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Sunday, December 09, 2007
 
A Letter to Tim Tebow

Dear Mr. Tebow,

Congratulations on winning the Heisman Trophy Saturday night, and you most certainly deserve it. I have been waiting for the appropriate time to discuss something with you (and similarly-situated high-profile collegiate athletes). Did you happen to catch the Associated Press release last friday, "Florida threatens legal action against sites selling Tebow items"? Your school has sent cease-and-desist orders to various web sites that are selling pictures, autographs, T-shirts, license plates and others items with your name on them, asserting that the web sites do not have your permission nor your school's permission to do so. It is understandable that your school would do that, because it does not make any money every time a non-licensed company sells something with your name or picture on it.

Third parties (including your school, the NCAA and EA Sports) are profiting immensely from the commercial use of your identity and celebrity status. But the NCAA and its member schools want you to think that you do not have a right of publicity in your identity. They accomplish this by telling you, and third parties using your name and/or likeness, that the NCAA bylaws prohibit you from profiting in this context. Buried in the current version of the 453-page NCAA Bylaws Manual contains the following pertinent provisions:


12.5.2.1 Advertisements and Promotions After Becoming a Student-Athlete. After becoming a student-athlete, an individual shall not be eligible for participation in intercollegiate athletics if the individual:
(a) Accepts any remuneration for or permits the use of his or her name or picture to advertise, recommend or promote directly the sale or use of a commercial product or service of any kind; or
(b) Receives remuneration for endorsing a commercial product or service through the individual’s use of such product or service.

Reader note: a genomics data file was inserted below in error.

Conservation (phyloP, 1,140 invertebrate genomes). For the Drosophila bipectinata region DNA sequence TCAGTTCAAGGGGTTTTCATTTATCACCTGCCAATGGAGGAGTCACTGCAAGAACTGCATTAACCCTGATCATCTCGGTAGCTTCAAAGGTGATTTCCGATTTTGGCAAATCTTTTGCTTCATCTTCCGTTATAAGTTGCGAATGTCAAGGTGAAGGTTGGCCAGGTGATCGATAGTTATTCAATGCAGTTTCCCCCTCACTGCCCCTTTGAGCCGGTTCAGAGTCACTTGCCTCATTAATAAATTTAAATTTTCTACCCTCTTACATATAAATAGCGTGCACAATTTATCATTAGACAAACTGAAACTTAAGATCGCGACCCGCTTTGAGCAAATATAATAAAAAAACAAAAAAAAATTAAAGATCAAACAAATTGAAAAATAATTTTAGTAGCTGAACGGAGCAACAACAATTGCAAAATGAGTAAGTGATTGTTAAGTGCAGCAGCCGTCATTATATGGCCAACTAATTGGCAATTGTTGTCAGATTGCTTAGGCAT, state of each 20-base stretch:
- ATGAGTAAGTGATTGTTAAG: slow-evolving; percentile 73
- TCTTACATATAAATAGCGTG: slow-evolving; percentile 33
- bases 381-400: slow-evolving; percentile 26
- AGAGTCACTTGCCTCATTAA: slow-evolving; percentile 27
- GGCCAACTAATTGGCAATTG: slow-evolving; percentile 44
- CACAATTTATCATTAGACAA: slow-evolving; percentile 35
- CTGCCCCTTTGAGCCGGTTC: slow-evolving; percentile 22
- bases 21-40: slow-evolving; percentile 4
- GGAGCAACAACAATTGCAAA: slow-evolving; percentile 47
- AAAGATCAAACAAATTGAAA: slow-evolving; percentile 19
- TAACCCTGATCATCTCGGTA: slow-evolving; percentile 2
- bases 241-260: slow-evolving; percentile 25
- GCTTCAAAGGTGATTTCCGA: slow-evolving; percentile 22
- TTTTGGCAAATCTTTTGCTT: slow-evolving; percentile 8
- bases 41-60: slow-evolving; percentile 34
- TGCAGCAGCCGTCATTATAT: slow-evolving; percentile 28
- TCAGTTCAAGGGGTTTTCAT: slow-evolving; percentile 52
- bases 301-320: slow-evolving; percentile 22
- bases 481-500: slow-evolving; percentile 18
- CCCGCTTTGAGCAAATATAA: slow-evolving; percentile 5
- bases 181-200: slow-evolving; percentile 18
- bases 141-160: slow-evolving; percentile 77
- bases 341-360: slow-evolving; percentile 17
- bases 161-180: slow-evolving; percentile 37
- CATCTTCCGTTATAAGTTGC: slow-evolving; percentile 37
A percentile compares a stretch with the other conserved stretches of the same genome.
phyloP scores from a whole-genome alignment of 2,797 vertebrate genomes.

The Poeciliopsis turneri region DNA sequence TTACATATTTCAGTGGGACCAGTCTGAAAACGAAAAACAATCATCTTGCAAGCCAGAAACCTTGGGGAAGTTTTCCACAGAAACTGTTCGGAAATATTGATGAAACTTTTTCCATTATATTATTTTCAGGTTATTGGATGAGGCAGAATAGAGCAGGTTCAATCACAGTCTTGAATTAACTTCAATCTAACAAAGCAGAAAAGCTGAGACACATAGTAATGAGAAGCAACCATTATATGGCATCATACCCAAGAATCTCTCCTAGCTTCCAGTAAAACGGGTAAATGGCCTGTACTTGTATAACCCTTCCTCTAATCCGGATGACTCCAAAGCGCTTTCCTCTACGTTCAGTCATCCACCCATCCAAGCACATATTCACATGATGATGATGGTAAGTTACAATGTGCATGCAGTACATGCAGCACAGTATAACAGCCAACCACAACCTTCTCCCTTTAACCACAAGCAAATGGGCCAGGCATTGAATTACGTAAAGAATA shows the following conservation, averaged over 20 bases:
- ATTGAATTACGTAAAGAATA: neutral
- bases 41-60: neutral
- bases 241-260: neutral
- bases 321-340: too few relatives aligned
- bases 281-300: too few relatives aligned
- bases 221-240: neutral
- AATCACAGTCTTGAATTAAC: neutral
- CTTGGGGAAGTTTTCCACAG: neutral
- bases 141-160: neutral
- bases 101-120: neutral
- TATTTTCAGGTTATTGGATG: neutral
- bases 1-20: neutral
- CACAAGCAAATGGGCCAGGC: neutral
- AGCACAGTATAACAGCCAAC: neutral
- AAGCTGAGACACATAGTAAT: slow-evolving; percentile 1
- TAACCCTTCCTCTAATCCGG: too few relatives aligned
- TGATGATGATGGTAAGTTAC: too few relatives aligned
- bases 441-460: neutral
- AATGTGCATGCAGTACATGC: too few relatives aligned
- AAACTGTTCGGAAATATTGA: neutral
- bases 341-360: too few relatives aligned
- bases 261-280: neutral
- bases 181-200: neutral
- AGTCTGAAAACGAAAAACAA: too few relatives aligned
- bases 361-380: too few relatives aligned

12.5.2.2 Use of a Student-Athlete’s Name or Picture without Knowledge or Permission. If a student-athlete’s name or picture appears on commercial items (e.g., T-shirts, sweatshirts, serving trays, playing cards, posters) or is used to promote a commercial product sold by an individual or agency without the student-athlete’s knowledge or permission, the student-athlete (or theinstitution acting on behalf of the student-athlete) is required to take steps to stop such an activity in order to retain his or her eligibility for intercollegiate athletics.
Obviously, I understand the vital importance of maintaining your eligibility, and that your eligibility is determined by compliance with NCAA bylaws. These bylaw provisions make it clear that you may not accept payment for the use of your name or picture to advertise, recommend, promote or endorse the sale of commercial products and services, and that you and your school must try to prevent the use of your name or picture on commercial items. So the NCAA takes the position that it is o.k. for it and other licensed commerical entities to profit from jersey and video game sales because your name and picture are not being used in violation of these bylaws, and that, by them not using your name or picture, it also preserves the concept of "amateurism".

However, the fact that your name and picture are not being used by these entities in violation of NCAA bylaws does not mean that your identity is not being used in violation of your right of publicity. When my son put together his Christmas wishlist this year, he wrote down, "a Tim Tebow jersey." He did not say, "a Florida Gator jersey with number 15 on it." He also knows that the computer image of a UF player with #15 that has your build, hair color, facial features and skill level in the video game I paid $50.00 for, is in fact YOU. I can assure you that there is plenty of legal precedent establishing that the identification element is clearly met for a right of publicity claim.